As Houston sizzles, how does the rest of hurricane season look?

The forecast remains virtually the same, day by day, for the next week as high pressure dominates our weather. So this post will also take a look at expectations for the rest of the Atlantic hurricane season, which began about seven weeks ago.


Hot, mostly sunny, with highs in the upper 90s. Afternoon heat index values will be 105 degrees or higher, so please take care outside.

Texas will be mighty hot today. (Pivotal Weather)

Thursday, Friday, Saturday, and Sunday

More of the same. I expect high temperatures at one point this weekend will reach 100 degrees. Forecast conditions just won’t change much day by day: Heat, sunshine, no rain, high humidity. This is the Houston we know and love. Right?

Next week

The high heat continues for the first half of next week, but there is a chance the high pressure system will break down during the Wednesday through Friday period, allowing for some decent rain chances to return, and for temperatures to fall back into a slightly more reasonable range. It’s something to hope for.

The tropics

The Atlantic tropics are quiet, and no new storms are anticipated over the next five days. Truth be told, this is normal for mid- to late-July, as hurricane season typically does not really fire up until August.

However, there are some hopeful signs out there that would buttress the idea that this year will see near-normal activity overall, or even less tropical activity than normal in the Atlantic—so fewer tropical storms and hurricanes that could potentially threaten the Gulf of Mexico. In a recent update on this season, Phil Klotzbach of Colorado State University noted that:

  • The tropical and subtropical Atlantic is currently much colder than normal.
  • Odds of a weak El Niño developing in the next several months have increased.

Both of these factors would contribute to reduced activity during the August, September, and October periods.

Phil Klotzbach updated hurricane forecast. (Colorado State University)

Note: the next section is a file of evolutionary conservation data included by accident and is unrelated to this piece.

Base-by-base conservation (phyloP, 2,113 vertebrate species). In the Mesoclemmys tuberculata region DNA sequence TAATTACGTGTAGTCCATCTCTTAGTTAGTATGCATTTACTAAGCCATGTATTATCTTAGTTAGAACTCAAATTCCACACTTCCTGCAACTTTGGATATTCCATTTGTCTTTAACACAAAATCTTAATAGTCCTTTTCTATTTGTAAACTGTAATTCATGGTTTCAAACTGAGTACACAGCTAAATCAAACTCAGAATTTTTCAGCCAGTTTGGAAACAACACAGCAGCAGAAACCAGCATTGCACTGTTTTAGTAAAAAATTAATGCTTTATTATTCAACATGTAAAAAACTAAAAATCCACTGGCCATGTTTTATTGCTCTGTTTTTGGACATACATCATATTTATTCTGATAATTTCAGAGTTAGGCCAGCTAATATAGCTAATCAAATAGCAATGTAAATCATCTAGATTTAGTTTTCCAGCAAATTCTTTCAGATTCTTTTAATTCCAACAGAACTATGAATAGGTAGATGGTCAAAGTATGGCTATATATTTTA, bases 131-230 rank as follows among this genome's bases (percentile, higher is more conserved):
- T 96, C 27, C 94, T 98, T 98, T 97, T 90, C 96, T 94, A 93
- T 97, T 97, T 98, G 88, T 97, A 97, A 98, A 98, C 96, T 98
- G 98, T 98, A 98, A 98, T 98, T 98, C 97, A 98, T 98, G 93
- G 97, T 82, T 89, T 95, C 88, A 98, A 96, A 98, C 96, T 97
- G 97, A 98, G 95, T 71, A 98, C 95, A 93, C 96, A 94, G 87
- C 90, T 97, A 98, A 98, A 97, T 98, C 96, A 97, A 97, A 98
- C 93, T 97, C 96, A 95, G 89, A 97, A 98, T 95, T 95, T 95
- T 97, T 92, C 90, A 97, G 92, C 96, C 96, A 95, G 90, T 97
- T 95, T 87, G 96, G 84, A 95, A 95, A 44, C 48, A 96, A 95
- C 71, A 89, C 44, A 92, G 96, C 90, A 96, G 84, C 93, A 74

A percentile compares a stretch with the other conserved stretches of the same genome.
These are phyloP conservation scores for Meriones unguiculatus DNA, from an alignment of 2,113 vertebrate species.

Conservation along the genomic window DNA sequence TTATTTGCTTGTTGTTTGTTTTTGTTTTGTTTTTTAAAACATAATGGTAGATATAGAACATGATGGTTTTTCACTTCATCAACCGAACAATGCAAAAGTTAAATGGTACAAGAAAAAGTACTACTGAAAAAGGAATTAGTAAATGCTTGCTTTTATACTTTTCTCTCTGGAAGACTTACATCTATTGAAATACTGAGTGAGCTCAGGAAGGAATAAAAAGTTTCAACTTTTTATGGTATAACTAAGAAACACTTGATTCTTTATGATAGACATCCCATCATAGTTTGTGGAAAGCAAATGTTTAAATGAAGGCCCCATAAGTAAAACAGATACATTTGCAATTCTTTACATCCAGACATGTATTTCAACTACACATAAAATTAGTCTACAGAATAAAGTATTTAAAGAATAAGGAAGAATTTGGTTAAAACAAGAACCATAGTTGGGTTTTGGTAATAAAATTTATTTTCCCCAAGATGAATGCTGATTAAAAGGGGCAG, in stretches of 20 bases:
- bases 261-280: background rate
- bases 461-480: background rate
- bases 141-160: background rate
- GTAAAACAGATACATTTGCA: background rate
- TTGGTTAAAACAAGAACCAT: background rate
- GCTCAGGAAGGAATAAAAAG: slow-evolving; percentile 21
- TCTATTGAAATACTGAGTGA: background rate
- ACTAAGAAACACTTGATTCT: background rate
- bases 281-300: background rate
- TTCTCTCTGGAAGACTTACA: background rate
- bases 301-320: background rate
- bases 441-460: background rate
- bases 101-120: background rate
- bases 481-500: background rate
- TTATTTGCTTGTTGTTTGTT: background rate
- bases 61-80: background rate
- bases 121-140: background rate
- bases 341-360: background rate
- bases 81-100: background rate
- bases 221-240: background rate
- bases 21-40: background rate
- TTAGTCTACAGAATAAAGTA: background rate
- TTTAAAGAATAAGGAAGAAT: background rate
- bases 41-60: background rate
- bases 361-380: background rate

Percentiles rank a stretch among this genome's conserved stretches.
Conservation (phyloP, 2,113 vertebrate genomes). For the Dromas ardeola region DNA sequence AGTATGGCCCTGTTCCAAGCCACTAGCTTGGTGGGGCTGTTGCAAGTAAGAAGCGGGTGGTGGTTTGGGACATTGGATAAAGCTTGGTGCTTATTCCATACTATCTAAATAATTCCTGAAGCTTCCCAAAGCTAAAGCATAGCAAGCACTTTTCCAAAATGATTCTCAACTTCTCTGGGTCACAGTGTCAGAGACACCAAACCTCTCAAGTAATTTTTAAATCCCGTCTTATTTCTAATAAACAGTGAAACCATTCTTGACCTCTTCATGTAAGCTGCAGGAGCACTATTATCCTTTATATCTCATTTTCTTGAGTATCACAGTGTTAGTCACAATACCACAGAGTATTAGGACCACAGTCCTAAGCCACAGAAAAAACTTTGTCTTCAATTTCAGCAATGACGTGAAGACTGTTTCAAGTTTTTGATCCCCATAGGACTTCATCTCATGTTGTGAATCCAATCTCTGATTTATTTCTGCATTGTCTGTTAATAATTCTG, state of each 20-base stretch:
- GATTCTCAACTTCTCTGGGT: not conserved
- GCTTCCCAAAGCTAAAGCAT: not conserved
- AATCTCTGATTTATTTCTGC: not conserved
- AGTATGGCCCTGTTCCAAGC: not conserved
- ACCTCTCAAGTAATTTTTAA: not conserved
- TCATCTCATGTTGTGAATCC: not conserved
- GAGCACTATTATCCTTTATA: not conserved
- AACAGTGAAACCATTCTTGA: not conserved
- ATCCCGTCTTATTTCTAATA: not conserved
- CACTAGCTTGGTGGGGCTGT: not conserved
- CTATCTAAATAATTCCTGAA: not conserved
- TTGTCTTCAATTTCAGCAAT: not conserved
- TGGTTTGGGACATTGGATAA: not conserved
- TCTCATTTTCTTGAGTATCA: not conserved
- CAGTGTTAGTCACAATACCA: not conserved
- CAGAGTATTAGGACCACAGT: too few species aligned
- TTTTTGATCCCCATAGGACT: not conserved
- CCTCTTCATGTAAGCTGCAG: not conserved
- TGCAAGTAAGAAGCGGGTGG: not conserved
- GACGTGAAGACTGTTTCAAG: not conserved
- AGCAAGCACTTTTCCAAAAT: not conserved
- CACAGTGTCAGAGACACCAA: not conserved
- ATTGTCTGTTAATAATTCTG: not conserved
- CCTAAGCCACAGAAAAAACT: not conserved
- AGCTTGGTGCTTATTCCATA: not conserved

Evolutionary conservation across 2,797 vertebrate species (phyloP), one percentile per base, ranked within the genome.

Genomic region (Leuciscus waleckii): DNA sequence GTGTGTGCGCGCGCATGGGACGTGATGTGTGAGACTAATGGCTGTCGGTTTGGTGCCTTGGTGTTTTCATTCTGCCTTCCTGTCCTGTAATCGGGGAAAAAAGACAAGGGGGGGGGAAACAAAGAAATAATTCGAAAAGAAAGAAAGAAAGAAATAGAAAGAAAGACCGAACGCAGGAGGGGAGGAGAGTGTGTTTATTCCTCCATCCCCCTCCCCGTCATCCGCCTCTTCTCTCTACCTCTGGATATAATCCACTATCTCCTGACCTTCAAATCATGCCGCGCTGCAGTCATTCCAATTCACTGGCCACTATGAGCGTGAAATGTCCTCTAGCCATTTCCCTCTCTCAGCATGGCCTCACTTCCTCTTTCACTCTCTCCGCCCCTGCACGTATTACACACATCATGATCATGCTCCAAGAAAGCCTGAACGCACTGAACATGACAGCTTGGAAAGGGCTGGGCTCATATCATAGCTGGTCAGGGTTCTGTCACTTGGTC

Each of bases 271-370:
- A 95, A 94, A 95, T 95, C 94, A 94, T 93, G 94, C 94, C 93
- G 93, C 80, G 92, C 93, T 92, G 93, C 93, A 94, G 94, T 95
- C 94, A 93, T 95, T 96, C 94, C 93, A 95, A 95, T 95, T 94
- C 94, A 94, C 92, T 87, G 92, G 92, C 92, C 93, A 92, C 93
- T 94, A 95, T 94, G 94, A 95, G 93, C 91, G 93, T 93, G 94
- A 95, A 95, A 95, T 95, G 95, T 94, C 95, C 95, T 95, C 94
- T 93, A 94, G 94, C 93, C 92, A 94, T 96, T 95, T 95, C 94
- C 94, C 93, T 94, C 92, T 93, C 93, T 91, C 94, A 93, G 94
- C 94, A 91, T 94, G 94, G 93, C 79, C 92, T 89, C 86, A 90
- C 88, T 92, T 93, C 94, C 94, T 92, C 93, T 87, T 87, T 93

Accordingly, Klotzbach lowered his official forecast from 14 named storms this year to 11, and from 6 hurricanes to 4. It only takes one storm, of course, but we welcome the prospects of a quieter Atlantic hurricane season.

16 thoughts on “As Houston sizzles, how does the rest of hurricane season look?”

  1. Keeping with the positive, I will note that I was out watering the lawn this morning as the sun came up and it was…. actually kind of pleasant? The humidity didn’t seem so bad and there was a light breeze.

      • I didn’t notice it yesterday but I definitely noticed it this morning, around 6:30. It was kinda breezy and almost cool, I was shocked.

        • I agree. As I began walking the first dog at 6:30, it was steamy and then a cool breeze came for the remaining 20 minutes I was out. I was grateful for the blessing it was. But later in the day?… youch!

    • I appreciate your optimism. However, the relative humidity from 3am to 7:30am this morning in Houston was 100 percent.

      In contrast to the weather at 10am, it certainly was pleasant. Truth be told, Houston is not that bad at sunrise, or during the twilight hours, even during the dead of summer. It’s just the day part that is pretty brutal.

      • Do you know the altitude the official humidity is measured?

        At my house in Cypress this morning humidity was only 80%, temp around 76 with a slight breeze and it felt very nice.

    • Anyone who can say what conditions will be like this winter, at this point, is lying.

      I’d love another cold winter, although a little more sun would be welcome.

  2. Any chance of that big blob of unsettled weather over the Mississippi Delta drifting our way?

  3. Eric, I had a dream the other night that I was reading your daily updates about our first cool front approaching. A dream, indeed.

  4. The mornings (in Conroe) have all seemed hazy this week. Is that the Saharan dust? Is it keeping it a little cooler first thing in the morning?

  5. I understand that an El Nino is probably going to form, however wouldn’t the rapidly warming warm sea surface temperatures in the main development region slow an El Nino’s formation?

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